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Laminopathies affecting the heart: from clinical suspicion to correct treatment

This first session organised by the WG 21 on myocardial and pericardial disease discussed clinical, genetic and prophylactic therapy options in patients with laminopathies affecting the heart.

Genomics


Clinical signs
The first speaker, Alida Caforio from Italy, summarizes the wide clinical spectrum and different symptoms of patients with myocardial and skeletal involvement associated with different mutation within the lamin A/C and emerin genes. Lamin A/C mutations have been reported to be associated with up to 10 distinct phenoytypes affecting the skeletal and/or cardiac muscle, white fat distribution, peripheral nervous tissue and bone tissue. They can cause premature aging with or without myopathy.

Clinical course
Philippe Charon demonstrated with different pedigrees of families with known laminopathies the clinical course of the disease with an increase of heart failure and the need for pacemakers and/or AICD therapy with age. The vast majority of mutation carriers develop cardiac complications characterized by conduction defects, arrhythmias, left ventricular dilatation and dysfunction leading to heart failure. 

Genetic diagnosis
Eloisa Arbustini from Italy points out that as regards the clinical phenotype, there is a large variability in the abnormalities observed on tissue biopsies. Morphologic alterations may include the loss of the nuclear envelope in approximately 30% of the nuclei from patients with DCM carrying a lamin A/C mutation as well as nuclear membrane damage with focal disruptions, blebs and nuclear pore clustering. She summarizes that laminopathies are a malignant disease requiring specific screening and diagnostic work up approach.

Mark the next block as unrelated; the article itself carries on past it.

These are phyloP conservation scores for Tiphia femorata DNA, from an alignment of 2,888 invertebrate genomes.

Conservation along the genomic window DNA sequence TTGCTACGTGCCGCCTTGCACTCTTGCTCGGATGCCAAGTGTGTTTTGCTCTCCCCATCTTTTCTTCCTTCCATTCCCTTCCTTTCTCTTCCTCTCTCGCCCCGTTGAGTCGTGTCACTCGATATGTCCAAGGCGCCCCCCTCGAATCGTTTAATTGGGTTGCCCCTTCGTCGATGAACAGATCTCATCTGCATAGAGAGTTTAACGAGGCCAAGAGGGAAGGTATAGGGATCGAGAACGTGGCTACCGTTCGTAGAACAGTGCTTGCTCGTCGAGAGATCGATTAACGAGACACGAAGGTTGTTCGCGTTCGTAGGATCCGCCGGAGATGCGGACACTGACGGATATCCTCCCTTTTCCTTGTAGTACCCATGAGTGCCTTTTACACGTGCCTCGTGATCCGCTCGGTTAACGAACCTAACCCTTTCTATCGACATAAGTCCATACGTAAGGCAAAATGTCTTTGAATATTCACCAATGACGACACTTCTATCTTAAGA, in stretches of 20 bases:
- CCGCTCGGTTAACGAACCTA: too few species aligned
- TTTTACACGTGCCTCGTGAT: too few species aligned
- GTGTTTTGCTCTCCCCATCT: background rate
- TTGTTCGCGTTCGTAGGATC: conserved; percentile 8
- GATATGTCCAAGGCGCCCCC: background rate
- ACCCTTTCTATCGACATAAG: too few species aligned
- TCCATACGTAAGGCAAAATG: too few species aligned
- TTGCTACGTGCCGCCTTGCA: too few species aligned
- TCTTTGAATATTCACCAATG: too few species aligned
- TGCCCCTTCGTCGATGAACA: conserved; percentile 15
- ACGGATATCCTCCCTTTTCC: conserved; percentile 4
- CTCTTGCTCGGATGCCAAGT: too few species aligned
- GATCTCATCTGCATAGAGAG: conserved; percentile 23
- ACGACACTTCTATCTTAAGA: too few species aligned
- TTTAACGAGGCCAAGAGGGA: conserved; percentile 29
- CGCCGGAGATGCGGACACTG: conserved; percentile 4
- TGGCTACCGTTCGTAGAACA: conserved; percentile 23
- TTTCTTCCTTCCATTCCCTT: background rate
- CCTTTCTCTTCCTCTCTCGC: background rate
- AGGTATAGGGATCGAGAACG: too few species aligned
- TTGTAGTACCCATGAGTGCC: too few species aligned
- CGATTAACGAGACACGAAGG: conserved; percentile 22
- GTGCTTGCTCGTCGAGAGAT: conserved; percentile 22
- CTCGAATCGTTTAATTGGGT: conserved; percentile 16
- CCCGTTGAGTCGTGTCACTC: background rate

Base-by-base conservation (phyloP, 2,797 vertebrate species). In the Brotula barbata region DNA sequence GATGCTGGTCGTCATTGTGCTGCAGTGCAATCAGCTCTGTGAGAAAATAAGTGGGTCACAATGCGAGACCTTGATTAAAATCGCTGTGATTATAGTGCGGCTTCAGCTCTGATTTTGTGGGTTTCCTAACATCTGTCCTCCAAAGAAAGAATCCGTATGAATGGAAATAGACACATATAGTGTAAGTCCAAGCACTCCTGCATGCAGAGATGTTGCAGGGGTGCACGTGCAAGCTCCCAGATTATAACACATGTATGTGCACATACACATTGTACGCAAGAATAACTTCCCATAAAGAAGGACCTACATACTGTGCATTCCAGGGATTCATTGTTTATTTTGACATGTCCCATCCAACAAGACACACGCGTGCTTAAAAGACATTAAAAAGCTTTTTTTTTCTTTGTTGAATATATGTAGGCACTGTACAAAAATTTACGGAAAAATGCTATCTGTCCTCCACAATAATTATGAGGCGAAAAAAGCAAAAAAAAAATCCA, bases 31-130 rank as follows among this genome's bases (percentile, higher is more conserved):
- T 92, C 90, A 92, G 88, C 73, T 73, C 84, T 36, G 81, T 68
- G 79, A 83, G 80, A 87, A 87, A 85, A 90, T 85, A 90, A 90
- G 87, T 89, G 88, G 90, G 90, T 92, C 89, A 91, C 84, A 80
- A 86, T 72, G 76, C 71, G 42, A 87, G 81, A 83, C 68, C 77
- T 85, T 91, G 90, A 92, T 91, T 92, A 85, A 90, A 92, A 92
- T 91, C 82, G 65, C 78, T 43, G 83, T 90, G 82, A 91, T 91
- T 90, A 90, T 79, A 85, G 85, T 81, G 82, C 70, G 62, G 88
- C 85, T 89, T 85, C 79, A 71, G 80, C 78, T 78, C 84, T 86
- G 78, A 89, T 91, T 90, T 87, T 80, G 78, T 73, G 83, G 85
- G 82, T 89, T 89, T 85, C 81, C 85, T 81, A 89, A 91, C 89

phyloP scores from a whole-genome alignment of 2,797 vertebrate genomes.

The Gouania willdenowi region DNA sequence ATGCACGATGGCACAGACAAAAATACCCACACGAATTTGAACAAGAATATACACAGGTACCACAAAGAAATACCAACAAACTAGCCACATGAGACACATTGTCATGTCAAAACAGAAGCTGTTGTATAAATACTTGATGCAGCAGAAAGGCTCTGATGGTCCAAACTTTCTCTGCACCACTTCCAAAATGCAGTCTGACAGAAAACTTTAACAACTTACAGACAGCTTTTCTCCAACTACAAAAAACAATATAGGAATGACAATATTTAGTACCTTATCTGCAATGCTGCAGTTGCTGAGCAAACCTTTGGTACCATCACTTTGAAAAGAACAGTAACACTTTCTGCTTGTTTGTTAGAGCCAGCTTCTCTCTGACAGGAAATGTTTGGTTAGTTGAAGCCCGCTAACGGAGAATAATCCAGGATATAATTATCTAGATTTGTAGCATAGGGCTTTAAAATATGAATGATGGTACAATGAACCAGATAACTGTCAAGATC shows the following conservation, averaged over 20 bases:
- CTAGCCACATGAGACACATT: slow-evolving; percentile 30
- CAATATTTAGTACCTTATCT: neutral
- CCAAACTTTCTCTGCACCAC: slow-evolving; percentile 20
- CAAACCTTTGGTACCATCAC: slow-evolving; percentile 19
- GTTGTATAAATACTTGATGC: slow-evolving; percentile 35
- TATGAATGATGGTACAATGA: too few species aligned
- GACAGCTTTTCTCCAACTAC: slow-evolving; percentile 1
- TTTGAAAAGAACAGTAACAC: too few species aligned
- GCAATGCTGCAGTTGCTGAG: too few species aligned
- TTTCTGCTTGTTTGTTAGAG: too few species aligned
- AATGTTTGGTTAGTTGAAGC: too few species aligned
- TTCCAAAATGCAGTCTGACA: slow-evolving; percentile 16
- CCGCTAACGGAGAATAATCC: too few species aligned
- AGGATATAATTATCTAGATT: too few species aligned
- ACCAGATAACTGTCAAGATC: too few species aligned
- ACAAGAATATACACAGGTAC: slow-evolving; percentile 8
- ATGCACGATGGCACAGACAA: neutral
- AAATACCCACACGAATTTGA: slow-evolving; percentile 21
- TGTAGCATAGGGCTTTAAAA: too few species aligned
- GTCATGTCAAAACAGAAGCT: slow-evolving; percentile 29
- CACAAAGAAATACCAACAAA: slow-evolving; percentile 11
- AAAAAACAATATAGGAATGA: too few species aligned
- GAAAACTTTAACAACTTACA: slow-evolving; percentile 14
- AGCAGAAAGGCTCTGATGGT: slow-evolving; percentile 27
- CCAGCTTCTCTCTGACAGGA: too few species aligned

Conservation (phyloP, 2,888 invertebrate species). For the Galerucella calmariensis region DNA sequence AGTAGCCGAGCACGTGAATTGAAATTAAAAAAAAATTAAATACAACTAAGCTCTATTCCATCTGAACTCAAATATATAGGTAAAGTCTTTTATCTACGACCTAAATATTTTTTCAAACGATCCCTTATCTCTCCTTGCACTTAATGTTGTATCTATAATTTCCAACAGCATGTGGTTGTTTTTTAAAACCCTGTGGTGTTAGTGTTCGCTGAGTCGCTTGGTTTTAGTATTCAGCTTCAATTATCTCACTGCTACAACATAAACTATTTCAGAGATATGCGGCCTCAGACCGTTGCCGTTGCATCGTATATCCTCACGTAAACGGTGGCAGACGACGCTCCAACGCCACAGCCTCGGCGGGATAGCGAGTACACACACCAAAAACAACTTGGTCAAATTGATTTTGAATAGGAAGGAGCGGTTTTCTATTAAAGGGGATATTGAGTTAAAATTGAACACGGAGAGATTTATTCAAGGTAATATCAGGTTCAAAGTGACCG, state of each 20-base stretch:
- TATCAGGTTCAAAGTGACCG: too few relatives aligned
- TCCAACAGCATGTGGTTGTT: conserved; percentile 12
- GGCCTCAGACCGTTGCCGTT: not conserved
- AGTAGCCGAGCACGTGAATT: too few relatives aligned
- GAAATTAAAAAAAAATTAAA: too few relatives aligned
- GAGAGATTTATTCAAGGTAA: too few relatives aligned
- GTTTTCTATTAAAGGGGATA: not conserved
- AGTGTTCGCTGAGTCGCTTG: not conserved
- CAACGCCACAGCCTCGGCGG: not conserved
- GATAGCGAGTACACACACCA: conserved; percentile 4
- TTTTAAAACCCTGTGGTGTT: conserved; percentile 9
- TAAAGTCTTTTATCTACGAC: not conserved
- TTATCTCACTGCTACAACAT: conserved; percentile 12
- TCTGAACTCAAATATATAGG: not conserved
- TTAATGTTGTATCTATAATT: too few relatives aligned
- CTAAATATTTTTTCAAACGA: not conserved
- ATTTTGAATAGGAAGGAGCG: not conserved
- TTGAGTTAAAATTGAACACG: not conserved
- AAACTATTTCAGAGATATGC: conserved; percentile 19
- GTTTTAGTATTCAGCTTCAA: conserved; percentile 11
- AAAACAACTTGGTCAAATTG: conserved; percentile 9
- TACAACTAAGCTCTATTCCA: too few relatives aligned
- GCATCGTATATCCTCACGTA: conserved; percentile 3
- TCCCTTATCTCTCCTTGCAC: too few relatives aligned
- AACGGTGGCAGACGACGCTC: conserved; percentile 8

Therapeutic options
Lorenzo Monserrat from Spain summarizes the therapeutic options in patients with LaminA/C mutations and points out that first of all, genetic screening has to be performed, because not all variants are disease-causing. In cases of mutation carriers without disease expression, close follow-up is recommended. In cases of mutation carriers with disease expression, medical treatment and the implantation of an ICD is strongly recommended, and in patients <35 years of age an electrophysiological investigation may be helpful.

Future perspectives
Last but not least, Tina Helio from Finland summarizes the future perspectives in genetics which may help to improve the diagnostic work up not only in patients but also the relatives.

Conclusion:

The session with five different talks starting from clinical sign and symptoms, the clinical course of the patients and the relatives, the importance of a correct genetic diagnosis with direct impact on the therapeutic option in a given patient and the future perspective in genetics points out that 1) Lamin A/C mutations have a high prevalence in DCM patients and 2) symptomatic carriers have a poor prognosis. 
For this, a systematic mutation screening and a prophylactic therapy with an ICD to prevent sudden death in these patients is highly recommended.

References


134-135-136-137-138

SessionTitle:

Laminopathies affecting the heart: from clinical suspicion to correct treatment

Notes to editor


This congress report accompanies a presentation given at the ESC Congress
2008. Written by the author himself/herself, this report does not necessarily reflect the opinion of the European Society of Cardiology.

The content of this article reflects the personal opinion of the author/s and is not necessarily the official position of the European Society of Cardiology.